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Have be become addicted to “simpler”?

Everything should be as simple as it can be but not simpler.

Albert Einstein

We talk a great deal about complexity, from terms like VUCA to our focus on resilience and antifragility. But, unfortunately, complexity has become a modern-day villain, usurping our comfortable lives when in reality, it is nothing new. The nature and wonders of life are that it is complex.

I think that we need to consider that life has not become more complex. On the contrary, it is that we have become simpler. We have transgressed Einstein’s dictum and moved beyond simplicity to convenience. We have tamed craft through process, enabling scale and cost reduction but left behind the intimacy that craftspeople have with the materials they use. They know where the material comes from, have respect for it and work with its natural variations. They create something unique. Beauty doesn’t do uniform.

The search for efficiency has led us to force it into submission by applying heat and pressure to ensure conformity and precise replication. We have replaced the pleasure of working with numbers and delegated it to excel. We have replaced the art of conversation with monologues around goals and targets and have our eyes fixed on the road ahead, and find ourselves ignoring the scenery around us. And when we lose the art of conversation (root, conversare; “turning together”), we also lose our capabilities in original thinking. Instead, we measure, judge and conform, and ourselves become subject to heat and pressure rather than work with our own natural variations.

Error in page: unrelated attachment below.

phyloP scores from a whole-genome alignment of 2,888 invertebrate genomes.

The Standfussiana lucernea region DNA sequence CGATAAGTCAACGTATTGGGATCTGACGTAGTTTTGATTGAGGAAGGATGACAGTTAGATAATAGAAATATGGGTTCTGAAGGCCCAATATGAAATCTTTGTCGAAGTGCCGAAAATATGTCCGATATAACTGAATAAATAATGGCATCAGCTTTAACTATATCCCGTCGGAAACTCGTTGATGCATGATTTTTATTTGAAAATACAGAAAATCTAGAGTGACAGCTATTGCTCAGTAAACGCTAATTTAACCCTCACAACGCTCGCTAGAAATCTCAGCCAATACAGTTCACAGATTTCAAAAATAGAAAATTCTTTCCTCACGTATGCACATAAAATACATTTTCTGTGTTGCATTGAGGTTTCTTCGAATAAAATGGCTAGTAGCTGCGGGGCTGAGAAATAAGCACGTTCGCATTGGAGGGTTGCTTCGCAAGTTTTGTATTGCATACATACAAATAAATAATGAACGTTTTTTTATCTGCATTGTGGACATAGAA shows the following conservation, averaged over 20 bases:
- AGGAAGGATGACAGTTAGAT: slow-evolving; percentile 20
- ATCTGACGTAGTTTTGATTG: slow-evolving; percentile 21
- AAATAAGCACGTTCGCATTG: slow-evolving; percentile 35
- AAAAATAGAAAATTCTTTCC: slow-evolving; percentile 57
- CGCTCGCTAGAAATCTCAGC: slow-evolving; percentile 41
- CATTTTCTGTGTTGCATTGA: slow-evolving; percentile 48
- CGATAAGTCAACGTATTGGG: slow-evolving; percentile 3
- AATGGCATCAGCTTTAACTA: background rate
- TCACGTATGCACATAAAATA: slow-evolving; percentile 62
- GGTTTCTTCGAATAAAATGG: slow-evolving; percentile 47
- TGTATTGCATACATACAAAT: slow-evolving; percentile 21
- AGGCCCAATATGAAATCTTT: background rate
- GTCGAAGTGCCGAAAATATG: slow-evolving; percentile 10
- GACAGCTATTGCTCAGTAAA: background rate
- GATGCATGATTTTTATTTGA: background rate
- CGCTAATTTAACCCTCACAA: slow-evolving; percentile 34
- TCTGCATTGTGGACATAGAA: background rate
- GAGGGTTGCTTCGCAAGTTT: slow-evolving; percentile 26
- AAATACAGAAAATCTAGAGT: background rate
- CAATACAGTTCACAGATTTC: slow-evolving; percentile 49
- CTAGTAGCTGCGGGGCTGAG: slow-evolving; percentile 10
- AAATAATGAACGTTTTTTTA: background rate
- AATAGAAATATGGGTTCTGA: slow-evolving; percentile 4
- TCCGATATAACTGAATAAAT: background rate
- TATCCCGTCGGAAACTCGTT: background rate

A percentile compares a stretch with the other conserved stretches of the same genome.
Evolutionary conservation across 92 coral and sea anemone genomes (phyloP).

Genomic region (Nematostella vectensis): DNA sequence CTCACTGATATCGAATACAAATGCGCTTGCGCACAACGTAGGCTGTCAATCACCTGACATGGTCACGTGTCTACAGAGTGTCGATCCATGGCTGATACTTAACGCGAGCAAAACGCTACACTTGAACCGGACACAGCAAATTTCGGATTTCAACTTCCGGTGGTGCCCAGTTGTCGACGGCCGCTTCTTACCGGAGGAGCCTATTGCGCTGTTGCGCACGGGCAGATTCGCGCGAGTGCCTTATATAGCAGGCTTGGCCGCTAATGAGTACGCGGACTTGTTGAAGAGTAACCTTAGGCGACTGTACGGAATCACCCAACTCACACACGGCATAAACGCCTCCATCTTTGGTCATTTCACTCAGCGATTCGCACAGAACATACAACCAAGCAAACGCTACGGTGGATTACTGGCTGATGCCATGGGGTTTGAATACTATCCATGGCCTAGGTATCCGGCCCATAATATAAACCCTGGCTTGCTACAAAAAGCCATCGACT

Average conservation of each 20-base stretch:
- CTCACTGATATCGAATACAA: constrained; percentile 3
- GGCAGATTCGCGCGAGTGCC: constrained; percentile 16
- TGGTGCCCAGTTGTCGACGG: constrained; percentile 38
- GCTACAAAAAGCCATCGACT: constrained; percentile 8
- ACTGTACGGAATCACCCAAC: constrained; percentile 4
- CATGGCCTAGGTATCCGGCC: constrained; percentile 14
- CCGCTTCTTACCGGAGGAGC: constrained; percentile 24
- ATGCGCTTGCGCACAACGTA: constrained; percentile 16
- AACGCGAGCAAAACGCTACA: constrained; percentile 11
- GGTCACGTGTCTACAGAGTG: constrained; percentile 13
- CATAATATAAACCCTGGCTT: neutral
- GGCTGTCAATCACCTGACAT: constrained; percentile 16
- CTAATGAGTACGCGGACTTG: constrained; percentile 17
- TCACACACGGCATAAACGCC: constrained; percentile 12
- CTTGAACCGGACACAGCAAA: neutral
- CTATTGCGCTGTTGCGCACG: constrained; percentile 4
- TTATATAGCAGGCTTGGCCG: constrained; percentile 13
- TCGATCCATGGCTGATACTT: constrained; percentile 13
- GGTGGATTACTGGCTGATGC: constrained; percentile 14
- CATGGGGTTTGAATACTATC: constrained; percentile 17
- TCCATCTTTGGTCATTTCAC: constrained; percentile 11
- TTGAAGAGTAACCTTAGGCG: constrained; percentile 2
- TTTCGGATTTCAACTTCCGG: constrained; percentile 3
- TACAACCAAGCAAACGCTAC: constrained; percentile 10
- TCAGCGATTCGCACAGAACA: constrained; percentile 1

Complexity is wonderful. We see its beauty in everything around us, from the unique form of a simple leaf to the way a child learns. Our ability to analyse and the power of the scientific method have blinded us to and made us afraid of what we don’t understand. We get seduced into thinking that because we understand a great deal, we can understand everything. We rush past the beauty of simple to the ignorance of simpler. If we really want to get to grips with complexity, we need to abandon our search for analytical convenience and embrace what we do not sense more than know. Research into attitudes about workforce engagement doesn’t even scratch the surface of how work fits into our lives, in the same way that there is only so much connection we can delegate to an algorithm.

Simplicity and elegance are at the heart of beauty, but we cannot develop a process to make something beautiful. That requires the unique capabilities of humans.

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